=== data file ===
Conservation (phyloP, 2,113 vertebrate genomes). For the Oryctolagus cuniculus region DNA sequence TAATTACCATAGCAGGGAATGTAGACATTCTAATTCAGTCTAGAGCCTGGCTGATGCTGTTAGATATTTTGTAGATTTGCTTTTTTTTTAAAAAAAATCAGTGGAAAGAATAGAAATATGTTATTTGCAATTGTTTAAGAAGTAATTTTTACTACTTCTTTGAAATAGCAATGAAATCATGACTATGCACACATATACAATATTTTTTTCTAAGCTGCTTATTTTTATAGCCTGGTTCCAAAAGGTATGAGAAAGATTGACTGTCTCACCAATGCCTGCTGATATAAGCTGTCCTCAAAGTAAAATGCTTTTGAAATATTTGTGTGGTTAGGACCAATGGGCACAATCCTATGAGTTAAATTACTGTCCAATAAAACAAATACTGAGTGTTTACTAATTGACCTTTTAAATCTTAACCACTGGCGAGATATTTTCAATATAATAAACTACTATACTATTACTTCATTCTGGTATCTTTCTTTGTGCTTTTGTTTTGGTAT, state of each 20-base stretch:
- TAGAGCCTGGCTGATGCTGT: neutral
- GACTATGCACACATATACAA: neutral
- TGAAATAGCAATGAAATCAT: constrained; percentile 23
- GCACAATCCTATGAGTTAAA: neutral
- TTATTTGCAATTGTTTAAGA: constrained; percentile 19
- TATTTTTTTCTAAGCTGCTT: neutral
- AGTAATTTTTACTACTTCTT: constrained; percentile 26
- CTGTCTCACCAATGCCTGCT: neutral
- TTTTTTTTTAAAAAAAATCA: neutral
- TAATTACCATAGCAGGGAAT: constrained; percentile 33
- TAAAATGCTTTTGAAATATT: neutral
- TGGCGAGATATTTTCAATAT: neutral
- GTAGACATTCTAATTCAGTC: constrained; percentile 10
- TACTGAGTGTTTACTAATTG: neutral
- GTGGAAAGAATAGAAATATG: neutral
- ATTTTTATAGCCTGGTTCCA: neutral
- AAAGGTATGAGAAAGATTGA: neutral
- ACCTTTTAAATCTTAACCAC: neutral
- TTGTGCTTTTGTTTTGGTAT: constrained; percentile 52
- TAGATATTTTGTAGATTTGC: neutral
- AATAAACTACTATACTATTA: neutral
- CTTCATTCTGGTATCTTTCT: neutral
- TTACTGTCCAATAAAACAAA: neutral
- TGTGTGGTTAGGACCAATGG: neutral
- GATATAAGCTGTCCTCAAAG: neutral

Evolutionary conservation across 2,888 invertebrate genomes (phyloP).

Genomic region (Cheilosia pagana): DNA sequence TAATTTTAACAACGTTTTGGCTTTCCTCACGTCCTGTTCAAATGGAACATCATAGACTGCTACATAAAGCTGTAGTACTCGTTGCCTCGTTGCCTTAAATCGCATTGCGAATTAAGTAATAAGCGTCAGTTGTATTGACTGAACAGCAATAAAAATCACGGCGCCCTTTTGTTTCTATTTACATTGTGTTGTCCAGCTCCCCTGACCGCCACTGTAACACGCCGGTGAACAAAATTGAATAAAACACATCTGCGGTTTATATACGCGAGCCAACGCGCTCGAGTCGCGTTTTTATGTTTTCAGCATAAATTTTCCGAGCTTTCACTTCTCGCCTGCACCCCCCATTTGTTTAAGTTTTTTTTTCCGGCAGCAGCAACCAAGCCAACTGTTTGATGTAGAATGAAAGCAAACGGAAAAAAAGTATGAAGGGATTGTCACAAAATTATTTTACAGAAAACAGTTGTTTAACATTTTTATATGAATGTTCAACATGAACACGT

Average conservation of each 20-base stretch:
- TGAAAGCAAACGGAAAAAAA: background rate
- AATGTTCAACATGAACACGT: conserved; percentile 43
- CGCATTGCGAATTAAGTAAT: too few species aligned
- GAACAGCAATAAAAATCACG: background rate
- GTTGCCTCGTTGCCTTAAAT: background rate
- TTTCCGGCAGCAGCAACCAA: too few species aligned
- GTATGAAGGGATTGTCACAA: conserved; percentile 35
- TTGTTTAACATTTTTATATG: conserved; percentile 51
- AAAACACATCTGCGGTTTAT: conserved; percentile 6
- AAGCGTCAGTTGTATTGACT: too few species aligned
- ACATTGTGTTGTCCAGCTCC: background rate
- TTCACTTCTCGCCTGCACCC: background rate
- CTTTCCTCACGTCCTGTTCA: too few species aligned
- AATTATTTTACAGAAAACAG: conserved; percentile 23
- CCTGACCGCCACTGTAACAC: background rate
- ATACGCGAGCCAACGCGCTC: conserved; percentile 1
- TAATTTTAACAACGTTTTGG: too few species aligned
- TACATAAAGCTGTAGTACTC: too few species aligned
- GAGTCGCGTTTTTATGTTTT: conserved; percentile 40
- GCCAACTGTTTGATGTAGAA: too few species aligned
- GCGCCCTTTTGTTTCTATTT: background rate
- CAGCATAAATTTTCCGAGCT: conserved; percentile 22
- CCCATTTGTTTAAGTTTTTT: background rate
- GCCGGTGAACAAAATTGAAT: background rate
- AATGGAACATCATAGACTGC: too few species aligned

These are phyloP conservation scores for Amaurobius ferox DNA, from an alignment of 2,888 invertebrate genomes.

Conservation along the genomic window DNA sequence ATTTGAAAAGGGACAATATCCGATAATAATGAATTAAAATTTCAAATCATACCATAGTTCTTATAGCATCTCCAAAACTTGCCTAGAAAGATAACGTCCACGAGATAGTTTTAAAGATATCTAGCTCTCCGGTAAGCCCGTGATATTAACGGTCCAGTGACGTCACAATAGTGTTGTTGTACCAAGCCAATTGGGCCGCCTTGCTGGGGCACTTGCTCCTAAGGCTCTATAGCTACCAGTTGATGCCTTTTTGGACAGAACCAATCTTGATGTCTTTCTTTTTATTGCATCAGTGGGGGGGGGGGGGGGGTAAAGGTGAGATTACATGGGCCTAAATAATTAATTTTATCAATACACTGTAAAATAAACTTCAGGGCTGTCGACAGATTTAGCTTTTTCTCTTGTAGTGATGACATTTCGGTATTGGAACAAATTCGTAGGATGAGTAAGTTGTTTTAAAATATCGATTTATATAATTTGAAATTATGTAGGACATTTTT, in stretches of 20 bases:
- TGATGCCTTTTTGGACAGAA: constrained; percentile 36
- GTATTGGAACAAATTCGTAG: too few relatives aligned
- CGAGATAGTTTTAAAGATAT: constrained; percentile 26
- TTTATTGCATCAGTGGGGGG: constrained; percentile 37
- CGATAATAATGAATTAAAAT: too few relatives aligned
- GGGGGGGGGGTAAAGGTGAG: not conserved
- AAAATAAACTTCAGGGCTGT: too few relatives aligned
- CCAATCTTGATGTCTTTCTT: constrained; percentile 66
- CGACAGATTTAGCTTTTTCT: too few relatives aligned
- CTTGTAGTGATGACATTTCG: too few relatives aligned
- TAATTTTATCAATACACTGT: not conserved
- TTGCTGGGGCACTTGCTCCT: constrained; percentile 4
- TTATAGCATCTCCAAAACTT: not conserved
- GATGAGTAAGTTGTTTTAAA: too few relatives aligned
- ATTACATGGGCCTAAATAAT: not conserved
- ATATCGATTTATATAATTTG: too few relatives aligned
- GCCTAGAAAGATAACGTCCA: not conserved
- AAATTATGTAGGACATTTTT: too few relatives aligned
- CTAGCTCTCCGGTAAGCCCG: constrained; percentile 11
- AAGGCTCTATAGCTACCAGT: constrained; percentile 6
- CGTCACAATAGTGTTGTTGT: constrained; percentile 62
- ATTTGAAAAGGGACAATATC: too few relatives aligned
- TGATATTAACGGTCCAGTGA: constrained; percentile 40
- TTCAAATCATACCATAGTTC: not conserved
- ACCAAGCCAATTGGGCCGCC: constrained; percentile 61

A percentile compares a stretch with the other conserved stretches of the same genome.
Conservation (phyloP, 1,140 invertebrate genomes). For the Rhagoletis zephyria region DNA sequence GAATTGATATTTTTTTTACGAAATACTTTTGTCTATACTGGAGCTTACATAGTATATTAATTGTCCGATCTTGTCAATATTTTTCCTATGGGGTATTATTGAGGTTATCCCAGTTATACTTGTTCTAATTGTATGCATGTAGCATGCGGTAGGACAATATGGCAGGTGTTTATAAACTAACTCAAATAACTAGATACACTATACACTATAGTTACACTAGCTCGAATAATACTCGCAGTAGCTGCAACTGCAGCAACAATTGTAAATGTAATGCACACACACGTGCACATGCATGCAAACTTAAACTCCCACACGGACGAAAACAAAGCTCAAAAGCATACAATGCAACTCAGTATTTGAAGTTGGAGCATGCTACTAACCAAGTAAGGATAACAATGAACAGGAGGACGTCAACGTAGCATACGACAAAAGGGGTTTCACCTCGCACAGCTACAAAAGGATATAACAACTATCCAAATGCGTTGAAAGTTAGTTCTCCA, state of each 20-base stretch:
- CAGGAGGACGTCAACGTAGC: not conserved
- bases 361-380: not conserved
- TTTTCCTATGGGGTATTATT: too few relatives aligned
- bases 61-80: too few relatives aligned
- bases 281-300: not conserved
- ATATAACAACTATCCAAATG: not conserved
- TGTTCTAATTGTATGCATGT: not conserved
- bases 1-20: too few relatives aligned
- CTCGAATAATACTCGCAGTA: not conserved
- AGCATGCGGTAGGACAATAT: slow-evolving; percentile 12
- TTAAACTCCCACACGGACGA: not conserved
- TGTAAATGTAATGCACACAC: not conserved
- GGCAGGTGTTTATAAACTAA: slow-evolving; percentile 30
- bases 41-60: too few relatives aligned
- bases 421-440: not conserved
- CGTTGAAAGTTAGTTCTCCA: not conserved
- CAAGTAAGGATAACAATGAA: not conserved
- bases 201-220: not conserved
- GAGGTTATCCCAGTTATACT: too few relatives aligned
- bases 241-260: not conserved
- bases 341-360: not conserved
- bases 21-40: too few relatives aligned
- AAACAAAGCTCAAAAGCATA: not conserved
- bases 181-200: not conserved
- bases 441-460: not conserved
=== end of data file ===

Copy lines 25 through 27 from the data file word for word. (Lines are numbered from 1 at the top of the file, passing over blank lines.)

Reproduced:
- TGTGTGGTTAGGACCAATGG: neutral
- GATATAAGCTGTCCTCAAAG: neutral

Evolutionary conservation across 2,888 invertebrate genomes (phyloP).